The most comprehensive study ever to be carried out into adoption in England has confirmed that the rate of breakdown is lower than anticipated, but it also reveals a stark picture of the problems faced by families.
Researchers from the University of Bristol analysed national data on 37,335 adoptions over a 12 year period to show that 3.2 per cent of children – around three in 100 - move out of their adoptive home prematurely, known as a ‘disruption’.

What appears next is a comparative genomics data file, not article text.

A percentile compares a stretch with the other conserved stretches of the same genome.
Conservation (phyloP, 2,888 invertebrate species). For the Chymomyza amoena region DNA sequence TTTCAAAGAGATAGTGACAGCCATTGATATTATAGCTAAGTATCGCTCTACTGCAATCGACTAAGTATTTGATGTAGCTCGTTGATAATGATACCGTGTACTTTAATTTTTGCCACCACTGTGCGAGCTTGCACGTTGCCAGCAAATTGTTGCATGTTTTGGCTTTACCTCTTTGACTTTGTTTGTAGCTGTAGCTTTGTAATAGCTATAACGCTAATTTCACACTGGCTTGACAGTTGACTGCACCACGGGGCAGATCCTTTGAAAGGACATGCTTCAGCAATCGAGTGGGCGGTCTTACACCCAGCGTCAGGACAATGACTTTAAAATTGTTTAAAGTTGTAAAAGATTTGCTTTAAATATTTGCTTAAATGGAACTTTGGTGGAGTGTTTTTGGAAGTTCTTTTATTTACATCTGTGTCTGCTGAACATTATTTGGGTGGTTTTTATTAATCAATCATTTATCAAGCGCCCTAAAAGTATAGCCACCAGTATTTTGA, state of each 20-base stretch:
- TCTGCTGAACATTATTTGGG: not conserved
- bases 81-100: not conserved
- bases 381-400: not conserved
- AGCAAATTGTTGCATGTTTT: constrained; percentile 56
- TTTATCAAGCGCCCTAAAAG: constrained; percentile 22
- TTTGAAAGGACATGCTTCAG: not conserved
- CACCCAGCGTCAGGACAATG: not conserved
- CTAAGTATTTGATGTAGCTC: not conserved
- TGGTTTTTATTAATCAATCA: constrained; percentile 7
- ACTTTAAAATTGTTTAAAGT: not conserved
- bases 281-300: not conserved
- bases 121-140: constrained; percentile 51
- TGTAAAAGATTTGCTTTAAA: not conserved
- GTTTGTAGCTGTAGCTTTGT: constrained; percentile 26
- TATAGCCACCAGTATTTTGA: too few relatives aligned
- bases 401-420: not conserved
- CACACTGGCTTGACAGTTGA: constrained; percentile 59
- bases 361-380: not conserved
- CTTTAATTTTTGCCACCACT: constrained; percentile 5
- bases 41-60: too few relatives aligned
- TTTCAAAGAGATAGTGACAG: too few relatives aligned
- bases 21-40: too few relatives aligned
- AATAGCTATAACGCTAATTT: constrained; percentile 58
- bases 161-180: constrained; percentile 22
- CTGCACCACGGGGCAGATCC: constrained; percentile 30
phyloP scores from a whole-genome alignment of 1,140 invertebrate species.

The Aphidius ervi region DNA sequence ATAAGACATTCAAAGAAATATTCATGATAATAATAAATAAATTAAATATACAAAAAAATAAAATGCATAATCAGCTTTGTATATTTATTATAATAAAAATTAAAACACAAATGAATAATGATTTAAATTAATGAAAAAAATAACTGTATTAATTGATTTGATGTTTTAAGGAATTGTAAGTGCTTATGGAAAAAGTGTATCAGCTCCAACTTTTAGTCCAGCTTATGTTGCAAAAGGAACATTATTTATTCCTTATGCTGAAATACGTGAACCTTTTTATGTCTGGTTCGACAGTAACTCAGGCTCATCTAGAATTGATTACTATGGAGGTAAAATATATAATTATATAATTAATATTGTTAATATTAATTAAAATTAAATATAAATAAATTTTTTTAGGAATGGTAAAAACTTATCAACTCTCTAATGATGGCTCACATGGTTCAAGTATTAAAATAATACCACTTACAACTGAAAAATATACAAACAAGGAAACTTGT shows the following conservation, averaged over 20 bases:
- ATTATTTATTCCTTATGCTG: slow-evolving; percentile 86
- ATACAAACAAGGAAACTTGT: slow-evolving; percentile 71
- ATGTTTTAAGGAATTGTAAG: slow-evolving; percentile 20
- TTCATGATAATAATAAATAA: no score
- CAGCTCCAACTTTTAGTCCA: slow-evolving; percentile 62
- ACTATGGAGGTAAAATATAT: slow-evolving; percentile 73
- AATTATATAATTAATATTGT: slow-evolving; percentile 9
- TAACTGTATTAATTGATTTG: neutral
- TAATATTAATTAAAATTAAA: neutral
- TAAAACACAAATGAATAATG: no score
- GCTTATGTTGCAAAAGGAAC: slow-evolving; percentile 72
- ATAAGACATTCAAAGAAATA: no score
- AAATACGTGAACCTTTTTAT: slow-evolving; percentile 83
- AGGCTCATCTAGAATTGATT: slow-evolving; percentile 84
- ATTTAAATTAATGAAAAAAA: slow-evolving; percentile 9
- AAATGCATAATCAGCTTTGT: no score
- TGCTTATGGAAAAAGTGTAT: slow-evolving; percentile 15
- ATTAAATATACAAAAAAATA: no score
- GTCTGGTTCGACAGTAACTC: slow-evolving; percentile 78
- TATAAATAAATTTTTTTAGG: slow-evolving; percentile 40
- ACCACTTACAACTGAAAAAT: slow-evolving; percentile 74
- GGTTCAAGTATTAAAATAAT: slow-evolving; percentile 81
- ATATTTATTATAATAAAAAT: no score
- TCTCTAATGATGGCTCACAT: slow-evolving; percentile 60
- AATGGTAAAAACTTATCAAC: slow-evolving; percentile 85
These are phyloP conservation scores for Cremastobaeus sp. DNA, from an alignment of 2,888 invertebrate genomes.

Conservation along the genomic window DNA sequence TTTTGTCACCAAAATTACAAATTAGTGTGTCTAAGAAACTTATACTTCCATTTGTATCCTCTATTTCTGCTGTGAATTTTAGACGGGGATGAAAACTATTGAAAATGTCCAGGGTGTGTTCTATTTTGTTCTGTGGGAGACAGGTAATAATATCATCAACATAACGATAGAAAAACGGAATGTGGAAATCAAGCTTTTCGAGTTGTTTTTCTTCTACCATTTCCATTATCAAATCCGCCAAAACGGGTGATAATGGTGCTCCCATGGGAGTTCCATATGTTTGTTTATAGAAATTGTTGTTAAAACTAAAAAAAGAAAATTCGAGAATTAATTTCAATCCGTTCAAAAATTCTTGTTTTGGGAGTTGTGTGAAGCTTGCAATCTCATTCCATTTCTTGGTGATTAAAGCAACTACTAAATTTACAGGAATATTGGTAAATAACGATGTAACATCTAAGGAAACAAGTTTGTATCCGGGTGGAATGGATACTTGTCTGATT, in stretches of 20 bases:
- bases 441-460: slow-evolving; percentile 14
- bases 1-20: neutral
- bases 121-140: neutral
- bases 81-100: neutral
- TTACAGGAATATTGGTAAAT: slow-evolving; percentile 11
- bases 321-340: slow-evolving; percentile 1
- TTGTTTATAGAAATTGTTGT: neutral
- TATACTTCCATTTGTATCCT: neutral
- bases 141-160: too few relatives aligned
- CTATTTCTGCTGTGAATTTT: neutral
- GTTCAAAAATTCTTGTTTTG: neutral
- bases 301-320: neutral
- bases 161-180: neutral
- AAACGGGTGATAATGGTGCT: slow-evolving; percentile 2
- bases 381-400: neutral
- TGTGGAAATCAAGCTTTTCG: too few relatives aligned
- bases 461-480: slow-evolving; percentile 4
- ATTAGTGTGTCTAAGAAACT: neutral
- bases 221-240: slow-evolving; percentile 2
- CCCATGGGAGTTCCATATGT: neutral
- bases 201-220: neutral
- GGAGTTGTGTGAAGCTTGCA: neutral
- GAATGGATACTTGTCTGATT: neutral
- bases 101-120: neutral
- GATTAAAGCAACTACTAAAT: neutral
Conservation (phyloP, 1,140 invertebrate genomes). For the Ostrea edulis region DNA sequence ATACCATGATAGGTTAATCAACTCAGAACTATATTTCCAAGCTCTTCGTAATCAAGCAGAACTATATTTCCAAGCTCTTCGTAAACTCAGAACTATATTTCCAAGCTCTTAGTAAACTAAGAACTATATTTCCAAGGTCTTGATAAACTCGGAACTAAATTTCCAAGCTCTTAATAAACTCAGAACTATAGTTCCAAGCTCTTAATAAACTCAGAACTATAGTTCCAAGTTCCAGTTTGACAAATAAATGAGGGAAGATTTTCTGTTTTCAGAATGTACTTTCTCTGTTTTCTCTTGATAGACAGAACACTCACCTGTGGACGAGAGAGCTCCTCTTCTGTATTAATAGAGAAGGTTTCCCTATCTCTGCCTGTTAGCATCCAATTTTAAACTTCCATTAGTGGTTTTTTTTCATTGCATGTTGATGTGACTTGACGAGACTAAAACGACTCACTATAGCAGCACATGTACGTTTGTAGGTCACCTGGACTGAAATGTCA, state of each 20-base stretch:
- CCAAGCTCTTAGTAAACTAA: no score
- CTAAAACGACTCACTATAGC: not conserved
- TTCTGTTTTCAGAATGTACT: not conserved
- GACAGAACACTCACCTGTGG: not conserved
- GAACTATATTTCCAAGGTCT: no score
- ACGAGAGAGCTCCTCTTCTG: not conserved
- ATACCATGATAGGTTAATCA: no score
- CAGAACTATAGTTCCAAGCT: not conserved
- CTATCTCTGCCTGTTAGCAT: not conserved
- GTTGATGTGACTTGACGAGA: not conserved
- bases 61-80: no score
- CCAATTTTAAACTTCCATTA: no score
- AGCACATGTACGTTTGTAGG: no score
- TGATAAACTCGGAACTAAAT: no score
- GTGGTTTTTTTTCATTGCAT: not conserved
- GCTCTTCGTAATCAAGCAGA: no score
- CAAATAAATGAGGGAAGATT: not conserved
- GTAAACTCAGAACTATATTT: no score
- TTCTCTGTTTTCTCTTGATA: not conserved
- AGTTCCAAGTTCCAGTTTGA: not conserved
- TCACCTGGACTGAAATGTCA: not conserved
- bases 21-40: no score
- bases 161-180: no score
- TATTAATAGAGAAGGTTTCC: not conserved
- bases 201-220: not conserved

Adoptions were more likely to breakdown if a child was placed once they were over the age of four. Most adoptions breakdown during the teenage years with teenagers 10 times more at risk of disruption compared with children under the age of four.
This is an important finding as services have focused on providing support in the early years of the placement. There are very few services for adopted young people and those parenting adopted teenagers.
Read more and download the report here.